To Be, Or Not To Be
By A.D. Freudenheim

10 November 2002

Along with last Tuesday's election, handing the Democrats a number of harsh defeats and, most critically, the loss of control in the Senate, there has been the usual hue-and-cry about what will become of us Americans. The most typical theme about the election seems a variation on the need for caution. These articles come principally in two forms: Republicans speaking words of caution about not repeating the mistakes of the past, a la Newt Gingrich in 1994 where big promises were made and much less delivered; others come from Democrats (or other lefties) pointing out that in several states the margin of victory was so close that while the Republican candidates may have won, their "winning" hardly speaks to a mandate for the Republican party or their platform.

What pundits and media wonks from both sides refuse to admit is that this whole peacock parade - where the winners posture, and the losers give them a raspberry- is a function of our political system, and one that they all love. The real problem is that our legislative elections have borrowed from the failings of our presidential elections and adopted the "winner-takes-all" approach. In an American presidential election, the votes are not direct; instead we have a poorly-constructed consensus-building plan, designed to make us think that every winner is really a WINNER, and that every loser really lost. (See the links below for more information.)

The idea seems to have been that the head of the executive branch of government needed to be indubitably in control for an effective government to take shape - never mind that it can also prevent the majority vote of the population of the U.S. from actually electing their candidate of choice, as happened with Bush vs. Gore in 2000. Congress has adopted this strategy, not for the elections themselves but simply for how they present the winners, and now every time we have a change in legislative power the incoming party acts as though it has just pulled off the greatest victory for democracy since 1776, while the outgoing party pretends to pout.

No one in government wants to change this because both parties know that this structure rewards them well for winning without punishing them dramatically for losing (Associate Press writer Calvin Woodward wrote a lovely article about this). It also makes election and governance even more difficult for someone who is not a member of either party, which is why there are only three candidates in Congress with no party affiliations - and that, in turn, helps channel money to the two major parties; few people want to support candidates who are unlikely to win and even less likely to fight for their home states.

The winner-takes-all plan also makes for a better public spectacle than any narrow, nuanced approach to government - no one in the media has to think very hard, and they can let our representatives address us with the clear voice of authority they think we Americans like to hear. Few need to bother asking tough questions about how the G.O.P.-controlled Senate will face down a filibuster on controversial judicial nominations. Rare are the voices pointing out that the rules of governance in the House and Senate are so different that the victories mean different things to each part of Congress. We are simply faced with the reiteration of President Bush's own post-September 11th mantra: you are either with us or you are against us. In domestic policy as much as in foreign policy, we push further away from recognizing anything other than black and white perspectives. Shades of gray need not apply.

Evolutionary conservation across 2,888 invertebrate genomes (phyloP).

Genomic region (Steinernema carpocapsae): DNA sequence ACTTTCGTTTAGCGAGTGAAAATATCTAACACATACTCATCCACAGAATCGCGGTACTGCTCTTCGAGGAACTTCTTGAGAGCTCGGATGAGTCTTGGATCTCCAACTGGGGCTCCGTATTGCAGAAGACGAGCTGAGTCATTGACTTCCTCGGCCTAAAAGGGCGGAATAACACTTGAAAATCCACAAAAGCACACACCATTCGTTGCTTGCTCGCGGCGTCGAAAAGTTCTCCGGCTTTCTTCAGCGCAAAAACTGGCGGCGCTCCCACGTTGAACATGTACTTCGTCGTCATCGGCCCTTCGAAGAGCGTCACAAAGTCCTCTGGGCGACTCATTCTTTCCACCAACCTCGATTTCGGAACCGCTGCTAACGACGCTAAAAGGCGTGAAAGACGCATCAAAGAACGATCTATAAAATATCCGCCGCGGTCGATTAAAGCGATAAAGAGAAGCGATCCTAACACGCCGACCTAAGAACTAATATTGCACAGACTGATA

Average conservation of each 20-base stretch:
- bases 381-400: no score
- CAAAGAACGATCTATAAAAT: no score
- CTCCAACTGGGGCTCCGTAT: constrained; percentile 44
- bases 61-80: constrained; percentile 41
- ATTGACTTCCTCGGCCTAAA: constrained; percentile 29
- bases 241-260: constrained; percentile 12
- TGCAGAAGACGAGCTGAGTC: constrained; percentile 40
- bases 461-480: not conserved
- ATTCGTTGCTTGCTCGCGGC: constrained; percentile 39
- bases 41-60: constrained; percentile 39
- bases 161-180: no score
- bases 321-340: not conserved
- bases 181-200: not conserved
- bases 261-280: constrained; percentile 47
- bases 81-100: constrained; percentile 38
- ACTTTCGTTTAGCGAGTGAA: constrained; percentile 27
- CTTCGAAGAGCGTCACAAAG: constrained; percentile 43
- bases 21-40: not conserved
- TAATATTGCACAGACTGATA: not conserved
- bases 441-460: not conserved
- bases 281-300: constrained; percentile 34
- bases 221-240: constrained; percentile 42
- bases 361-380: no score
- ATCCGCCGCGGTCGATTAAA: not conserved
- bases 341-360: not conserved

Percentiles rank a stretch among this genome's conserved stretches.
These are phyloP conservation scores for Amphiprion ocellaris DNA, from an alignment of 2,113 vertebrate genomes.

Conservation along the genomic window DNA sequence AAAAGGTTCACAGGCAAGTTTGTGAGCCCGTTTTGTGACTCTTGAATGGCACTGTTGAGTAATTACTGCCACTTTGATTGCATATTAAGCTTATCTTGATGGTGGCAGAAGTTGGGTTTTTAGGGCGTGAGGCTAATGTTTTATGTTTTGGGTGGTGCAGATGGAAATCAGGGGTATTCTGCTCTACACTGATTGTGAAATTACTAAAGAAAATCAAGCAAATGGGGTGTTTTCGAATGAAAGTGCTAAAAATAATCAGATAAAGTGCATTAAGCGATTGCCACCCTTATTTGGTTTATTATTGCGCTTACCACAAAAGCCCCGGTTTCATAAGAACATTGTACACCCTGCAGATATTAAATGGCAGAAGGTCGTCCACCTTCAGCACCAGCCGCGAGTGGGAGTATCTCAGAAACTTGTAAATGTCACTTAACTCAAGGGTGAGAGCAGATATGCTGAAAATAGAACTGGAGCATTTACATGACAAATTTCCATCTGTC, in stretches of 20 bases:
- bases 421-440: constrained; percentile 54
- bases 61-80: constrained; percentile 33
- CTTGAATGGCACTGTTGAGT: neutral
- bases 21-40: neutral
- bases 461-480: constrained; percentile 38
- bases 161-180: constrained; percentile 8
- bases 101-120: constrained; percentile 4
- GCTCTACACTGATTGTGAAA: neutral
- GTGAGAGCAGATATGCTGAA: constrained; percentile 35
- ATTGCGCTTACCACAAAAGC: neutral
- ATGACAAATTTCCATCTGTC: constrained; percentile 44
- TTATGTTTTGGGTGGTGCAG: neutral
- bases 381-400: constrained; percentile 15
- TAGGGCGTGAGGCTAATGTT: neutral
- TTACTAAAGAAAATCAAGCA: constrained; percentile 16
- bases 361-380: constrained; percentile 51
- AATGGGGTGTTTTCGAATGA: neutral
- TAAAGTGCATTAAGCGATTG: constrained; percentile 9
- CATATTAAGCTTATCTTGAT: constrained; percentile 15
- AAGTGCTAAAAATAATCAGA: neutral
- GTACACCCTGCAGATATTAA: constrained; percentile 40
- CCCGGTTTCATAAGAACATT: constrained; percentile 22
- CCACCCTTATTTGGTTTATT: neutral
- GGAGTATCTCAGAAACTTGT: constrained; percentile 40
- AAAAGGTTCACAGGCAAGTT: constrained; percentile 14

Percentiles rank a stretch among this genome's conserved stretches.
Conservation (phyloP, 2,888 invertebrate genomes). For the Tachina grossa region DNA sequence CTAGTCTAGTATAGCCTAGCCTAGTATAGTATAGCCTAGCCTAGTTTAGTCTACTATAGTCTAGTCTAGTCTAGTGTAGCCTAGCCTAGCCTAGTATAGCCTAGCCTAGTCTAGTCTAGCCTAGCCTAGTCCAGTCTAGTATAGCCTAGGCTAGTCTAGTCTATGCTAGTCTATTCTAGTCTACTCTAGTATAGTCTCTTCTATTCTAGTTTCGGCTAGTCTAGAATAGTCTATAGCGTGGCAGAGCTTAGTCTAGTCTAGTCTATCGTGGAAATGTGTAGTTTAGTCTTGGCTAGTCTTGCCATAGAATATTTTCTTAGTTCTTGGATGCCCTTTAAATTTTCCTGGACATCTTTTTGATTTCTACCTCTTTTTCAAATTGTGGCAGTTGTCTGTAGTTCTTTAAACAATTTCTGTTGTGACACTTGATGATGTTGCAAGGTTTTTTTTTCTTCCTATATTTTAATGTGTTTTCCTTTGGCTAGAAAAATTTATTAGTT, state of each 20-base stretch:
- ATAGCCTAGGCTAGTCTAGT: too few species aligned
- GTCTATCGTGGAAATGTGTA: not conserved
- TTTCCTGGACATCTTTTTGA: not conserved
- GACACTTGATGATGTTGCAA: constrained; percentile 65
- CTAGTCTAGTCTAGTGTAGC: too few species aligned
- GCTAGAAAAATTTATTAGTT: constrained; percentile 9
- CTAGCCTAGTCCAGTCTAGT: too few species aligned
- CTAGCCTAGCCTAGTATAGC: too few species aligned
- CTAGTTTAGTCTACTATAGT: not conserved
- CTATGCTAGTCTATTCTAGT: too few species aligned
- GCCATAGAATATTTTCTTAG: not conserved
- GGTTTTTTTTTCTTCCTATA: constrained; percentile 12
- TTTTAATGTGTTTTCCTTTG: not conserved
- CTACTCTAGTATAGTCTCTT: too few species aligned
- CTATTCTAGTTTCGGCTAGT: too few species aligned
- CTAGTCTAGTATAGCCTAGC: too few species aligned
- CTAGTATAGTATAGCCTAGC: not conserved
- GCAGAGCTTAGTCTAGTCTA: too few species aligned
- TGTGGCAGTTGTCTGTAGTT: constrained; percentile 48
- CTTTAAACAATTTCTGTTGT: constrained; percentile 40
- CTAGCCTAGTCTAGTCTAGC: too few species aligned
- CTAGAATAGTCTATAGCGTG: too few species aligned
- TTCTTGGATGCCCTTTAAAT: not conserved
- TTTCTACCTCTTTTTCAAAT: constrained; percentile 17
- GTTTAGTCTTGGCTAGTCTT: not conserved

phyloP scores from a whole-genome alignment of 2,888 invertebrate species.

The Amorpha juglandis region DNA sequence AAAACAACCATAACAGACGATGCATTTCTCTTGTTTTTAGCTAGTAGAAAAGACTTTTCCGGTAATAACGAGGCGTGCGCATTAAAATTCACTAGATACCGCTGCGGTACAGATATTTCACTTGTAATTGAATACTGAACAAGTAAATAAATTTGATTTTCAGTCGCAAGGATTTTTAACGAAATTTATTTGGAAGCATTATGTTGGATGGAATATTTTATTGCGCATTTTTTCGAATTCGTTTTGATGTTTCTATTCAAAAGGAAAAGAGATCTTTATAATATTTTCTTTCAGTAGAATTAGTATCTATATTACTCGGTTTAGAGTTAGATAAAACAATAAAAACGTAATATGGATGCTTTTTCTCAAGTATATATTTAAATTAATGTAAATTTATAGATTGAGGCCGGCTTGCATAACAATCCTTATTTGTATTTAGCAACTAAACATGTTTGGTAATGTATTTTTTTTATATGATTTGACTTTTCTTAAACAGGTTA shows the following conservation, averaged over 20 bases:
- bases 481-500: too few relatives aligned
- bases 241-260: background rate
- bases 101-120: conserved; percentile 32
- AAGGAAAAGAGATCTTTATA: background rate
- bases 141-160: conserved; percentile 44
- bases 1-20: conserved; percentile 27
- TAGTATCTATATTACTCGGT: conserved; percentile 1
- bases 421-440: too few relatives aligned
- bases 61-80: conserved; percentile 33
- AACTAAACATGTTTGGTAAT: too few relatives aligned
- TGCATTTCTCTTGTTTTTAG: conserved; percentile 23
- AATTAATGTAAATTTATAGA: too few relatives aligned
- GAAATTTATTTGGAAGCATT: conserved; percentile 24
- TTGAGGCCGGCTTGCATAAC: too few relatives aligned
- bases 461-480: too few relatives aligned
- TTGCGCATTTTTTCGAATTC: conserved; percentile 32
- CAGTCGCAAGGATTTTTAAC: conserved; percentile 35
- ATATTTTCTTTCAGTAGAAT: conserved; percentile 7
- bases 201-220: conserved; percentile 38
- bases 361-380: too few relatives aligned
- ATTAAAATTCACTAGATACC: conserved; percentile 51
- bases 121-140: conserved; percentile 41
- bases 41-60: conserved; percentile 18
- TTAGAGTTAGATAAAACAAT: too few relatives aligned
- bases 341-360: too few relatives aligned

Now: if you are inclined to believe that the slow pace of change is inherent in our political system, you might be right in thinking that not much will be happen in the next two years. If you are feeling hopeful - or even triumphant - you might believe that this turn of events represent something meaningful for either party, and perhaps you are hoping there will be a great number of changes. My inclination is that say that both of these things are true: much will change over the next two years, and probably not for the better, but by the time the next set of elections roll around I think America will not look so different from how it appears today. That our elected representatives desire to get rid of nuance in governance cannot change the inherently diverse nature of American society or the broad scope of American opinion. Now all America needs to do is remember to vote.

For more information on the electoral process, see:
My election walk-through from 2000 or
The Federal Election Commision's page on this process.
Copyright 2002, by A.D. Freudenheim. May not be used in whole or part without written permission. However, you may link to this page as desired! Contact A. D. Freudenheim for further information.
This page is part of: The Truth As I See It.